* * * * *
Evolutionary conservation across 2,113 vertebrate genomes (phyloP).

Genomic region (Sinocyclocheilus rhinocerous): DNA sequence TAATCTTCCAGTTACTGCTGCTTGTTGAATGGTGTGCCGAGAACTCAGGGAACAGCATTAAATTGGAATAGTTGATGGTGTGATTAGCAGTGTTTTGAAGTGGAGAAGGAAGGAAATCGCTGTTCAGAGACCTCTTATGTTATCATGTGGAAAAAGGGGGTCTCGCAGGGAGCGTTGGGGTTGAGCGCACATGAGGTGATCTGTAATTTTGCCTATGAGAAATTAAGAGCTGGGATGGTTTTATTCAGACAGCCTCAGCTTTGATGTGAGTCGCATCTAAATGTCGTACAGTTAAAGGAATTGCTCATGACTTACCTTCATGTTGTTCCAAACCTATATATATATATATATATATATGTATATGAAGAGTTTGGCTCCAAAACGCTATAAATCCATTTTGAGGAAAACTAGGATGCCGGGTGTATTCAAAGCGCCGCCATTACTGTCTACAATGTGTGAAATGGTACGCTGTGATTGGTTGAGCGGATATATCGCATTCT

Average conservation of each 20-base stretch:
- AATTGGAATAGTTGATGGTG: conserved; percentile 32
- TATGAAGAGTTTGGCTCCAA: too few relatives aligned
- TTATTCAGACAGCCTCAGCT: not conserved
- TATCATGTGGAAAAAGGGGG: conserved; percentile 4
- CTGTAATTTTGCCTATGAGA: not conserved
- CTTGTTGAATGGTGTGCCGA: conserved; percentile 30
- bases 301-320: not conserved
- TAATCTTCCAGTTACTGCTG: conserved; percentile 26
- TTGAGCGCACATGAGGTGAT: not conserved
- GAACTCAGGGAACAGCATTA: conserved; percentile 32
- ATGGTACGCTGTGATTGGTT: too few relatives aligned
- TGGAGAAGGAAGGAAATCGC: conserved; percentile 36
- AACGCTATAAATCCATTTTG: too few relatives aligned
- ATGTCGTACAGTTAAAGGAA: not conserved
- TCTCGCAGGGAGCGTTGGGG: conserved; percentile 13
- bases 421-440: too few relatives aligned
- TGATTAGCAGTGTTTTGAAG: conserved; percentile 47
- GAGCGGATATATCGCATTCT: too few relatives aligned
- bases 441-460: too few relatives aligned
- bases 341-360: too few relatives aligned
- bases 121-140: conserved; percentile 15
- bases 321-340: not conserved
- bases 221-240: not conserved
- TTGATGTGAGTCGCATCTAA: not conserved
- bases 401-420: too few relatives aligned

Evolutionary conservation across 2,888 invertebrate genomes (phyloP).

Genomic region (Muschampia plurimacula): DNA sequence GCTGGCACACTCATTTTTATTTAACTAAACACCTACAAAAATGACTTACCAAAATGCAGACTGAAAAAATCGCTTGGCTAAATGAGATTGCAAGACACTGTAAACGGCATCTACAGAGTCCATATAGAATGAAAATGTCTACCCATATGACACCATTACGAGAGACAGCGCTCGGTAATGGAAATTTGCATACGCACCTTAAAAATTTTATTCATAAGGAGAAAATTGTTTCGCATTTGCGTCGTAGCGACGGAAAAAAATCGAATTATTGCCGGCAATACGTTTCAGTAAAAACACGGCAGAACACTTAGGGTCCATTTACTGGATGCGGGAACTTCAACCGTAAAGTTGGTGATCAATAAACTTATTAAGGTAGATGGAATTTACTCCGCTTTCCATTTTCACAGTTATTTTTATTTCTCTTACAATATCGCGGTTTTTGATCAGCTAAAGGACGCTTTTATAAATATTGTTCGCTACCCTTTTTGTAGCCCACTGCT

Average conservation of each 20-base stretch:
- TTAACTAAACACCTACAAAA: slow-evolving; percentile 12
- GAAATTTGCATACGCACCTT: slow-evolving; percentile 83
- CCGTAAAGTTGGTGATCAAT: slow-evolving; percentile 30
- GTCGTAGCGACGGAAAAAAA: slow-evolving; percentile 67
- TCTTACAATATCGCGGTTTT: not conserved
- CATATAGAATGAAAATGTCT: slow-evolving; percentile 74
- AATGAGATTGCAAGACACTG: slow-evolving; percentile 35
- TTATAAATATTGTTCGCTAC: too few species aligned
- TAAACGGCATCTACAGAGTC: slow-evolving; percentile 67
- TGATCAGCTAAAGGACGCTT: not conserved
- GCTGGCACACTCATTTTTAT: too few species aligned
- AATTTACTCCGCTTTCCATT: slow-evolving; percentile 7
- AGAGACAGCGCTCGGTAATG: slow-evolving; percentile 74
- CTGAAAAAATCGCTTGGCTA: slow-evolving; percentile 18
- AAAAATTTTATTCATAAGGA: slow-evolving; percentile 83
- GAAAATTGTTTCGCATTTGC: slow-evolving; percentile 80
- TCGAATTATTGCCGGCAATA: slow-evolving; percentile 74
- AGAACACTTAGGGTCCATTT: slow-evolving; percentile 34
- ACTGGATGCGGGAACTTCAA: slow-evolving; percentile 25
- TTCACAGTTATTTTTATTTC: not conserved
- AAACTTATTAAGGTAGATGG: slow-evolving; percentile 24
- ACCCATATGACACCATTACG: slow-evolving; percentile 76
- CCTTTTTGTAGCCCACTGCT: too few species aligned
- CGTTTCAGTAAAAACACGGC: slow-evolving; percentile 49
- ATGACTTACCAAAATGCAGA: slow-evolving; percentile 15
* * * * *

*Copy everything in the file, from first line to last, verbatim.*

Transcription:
Evolutionary conservation across 2,113 vertebrate genomes (phyloP).

Genomic region (Sinocyclocheilus rhinocerous): DNA sequence TAATCTTCCAGTTACTGCTGCTTGTTGAATGGTGTGCCGAGAACTCAGGGAACAGCATTAAATTGGAATAGTTGATGGTGTGATTAGCAGTGTTTTGAAGTGGAGAAGGAAGGAAATCGCTGTTCAGAGACCTCTTATGTTATCATGTGGAAAAAGGGGGTCTCGCAGGGAGCGTTGGGGTTGAGCGCACATGAGGTGATCTGTAATTTTGCCTATGAGAAATTAAGAGCTGGGATGGTTTTATTCAGACAGCCTCAGCTTTGATGTGAGTCGCATCTAAATGTCGTACAGTTAAAGGAATTGCTCATGACTTACCTTCATGTTGTTCCAAACCTATATATATATATATATATATATGTATATGAAGAGTTTGGCTCCAAAACGCTATAAATCCATTTTGAGGAAAACTAGGATGCCGGGTGTATTCAAAGCGCCGCCATTACTGTCTACAATGTGTGAAATGGTACGCTGTGATTGGTTGAGCGGATATATCGCATTCT

Average conservation of each 20-base stretch:
- AATTGGAATAGTTGATGGTG: conserved; percentile 32
- TATGAAGAGTTTGGCTCCAA: too few relatives aligned
- TTATTCAGACAGCCTCAGCT: not conserved
- TATCATGTGGAAAAAGGGGG: conserved; percentile 4
- CTGTAATTTTGCCTATGAGA: not conserved
- CTTGTTGAATGGTGTGCCGA: conserved; percentile 30
- bases 301-320: not conserved
- TAATCTTCCAGTTACTGCTG: conserved; percentile 26
- TTGAGCGCACATGAGGTGAT: not conserved
- GAACTCAGGGAACAGCATTA: conserved; percentile 32
- ATGGTACGCTGTGATTGGTT: too few relatives aligned
- TGGAGAAGGAAGGAAATCGC: conserved; percentile 36
- AACGCTATAAATCCATTTTG: too few relatives aligned
- ATGTCGTACAGTTAAAGGAA: not conserved
- TCTCGCAGGGAGCGTTGGGG: conserved; percentile 13
- bases 421-440: too few relatives aligned
- TGATTAGCAGTGTTTTGAAG: conserved; percentile 47
- GAGCGGATATATCGCATTCT: too few relatives aligned
- bases 441-460: too few relatives aligned
- bases 341-360: too few relatives aligned
- bases 121-140: conserved; percentile 15
- bases 321-340: not conserved
- bases 221-240: not conserved
- TTGATGTGAGTCGCATCTAA: not conserved
- bases 401-420: too few relatives aligned

Evolutionary conservation across 2,888 invertebrate genomes (phyloP).

Genomic region (Muschampia plurimacula): DNA sequence GCTGGCACACTCATTTTTATTTAACTAAACACCTACAAAAATGACTTACCAAAATGCAGACTGAAAAAATCGCTTGGCTAAATGAGATTGCAAGACACTGTAAACGGCATCTACAGAGTCCATATAGAATGAAAATGTCTACCCATATGACACCATTACGAGAGACAGCGCTCGGTAATGGAAATTTGCATACGCACCTTAAAAATTTTATTCATAAGGAGAAAATTGTTTCGCATTTGCGTCGTAGCGACGGAAAAAAATCGAATTATTGCCGGCAATACGTTTCAGTAAAAACACGGCAGAACACTTAGGGTCCATTTACTGGATGCGGGAACTTCAACCGTAAAGTTGGTGATCAATAAACTTATTAAGGTAGATGGAATTTACTCCGCTTTCCATTTTCACAGTTATTTTTATTTCTCTTACAATATCGCGGTTTTTGATCAGCTAAAGGACGCTTTTATAAATATTGTTCGCTACCCTTTTTGTAGCCCACTGCT

Average conservation of each 20-base stretch:
- TTAACTAAACACCTACAAAA: slow-evolving; percentile 12
- GAAATTTGCATACGCACCTT: slow-evolving; percentile 83
- CCGTAAAGTTGGTGATCAAT: slow-evolving; percentile 30
- GTCGTAGCGACGGAAAAAAA: slow-evolving; percentile 67
- TCTTACAATATCGCGGTTTT: not conserved
- CATATAGAATGAAAATGTCT: slow-evolving; percentile 74
- AATGAGATTGCAAGACACTG: slow-evolving; percentile 35
- TTATAAATATTGTTCGCTAC: too few species aligned
- TAAACGGCATCTACAGAGTC: slow-evolving; percentile 67
- TGATCAGCTAAAGGACGCTT: not conserved
- GCTGGCACACTCATTTTTAT: too few species aligned
- AATTTACTCCGCTTTCCATT: slow-evolving; percentile 7
- AGAGACAGCGCTCGGTAATG: slow-evolving; percentile 74
- CTGAAAAAATCGCTTGGCTA: slow-evolving; percentile 18
- AAAAATTTTATTCATAAGGA: slow-evolving; percentile 83
- GAAAATTGTTTCGCATTTGC: slow-evolving; percentile 80
- TCGAATTATTGCCGGCAATA: slow-evolving; percentile 74
- AGAACACTTAGGGTCCATTT: slow-evolving; percentile 34
- ACTGGATGCGGGAACTTCAA: slow-evolving; percentile 25
- TTCACAGTTATTTTTATTTC: not conserved
- AAACTTATTAAGGTAGATGG: slow-evolving; percentile 24
- ACCCATATGACACCATTACG: slow-evolving; percentile 76
- CCTTTTTGTAGCCCACTGCT: too few species aligned
- CGTTTCAGTAAAAACACGGC: slow-evolving; percentile 49
- ATGACTTACCAAAATGCAGA: slow-evolving; percentile 15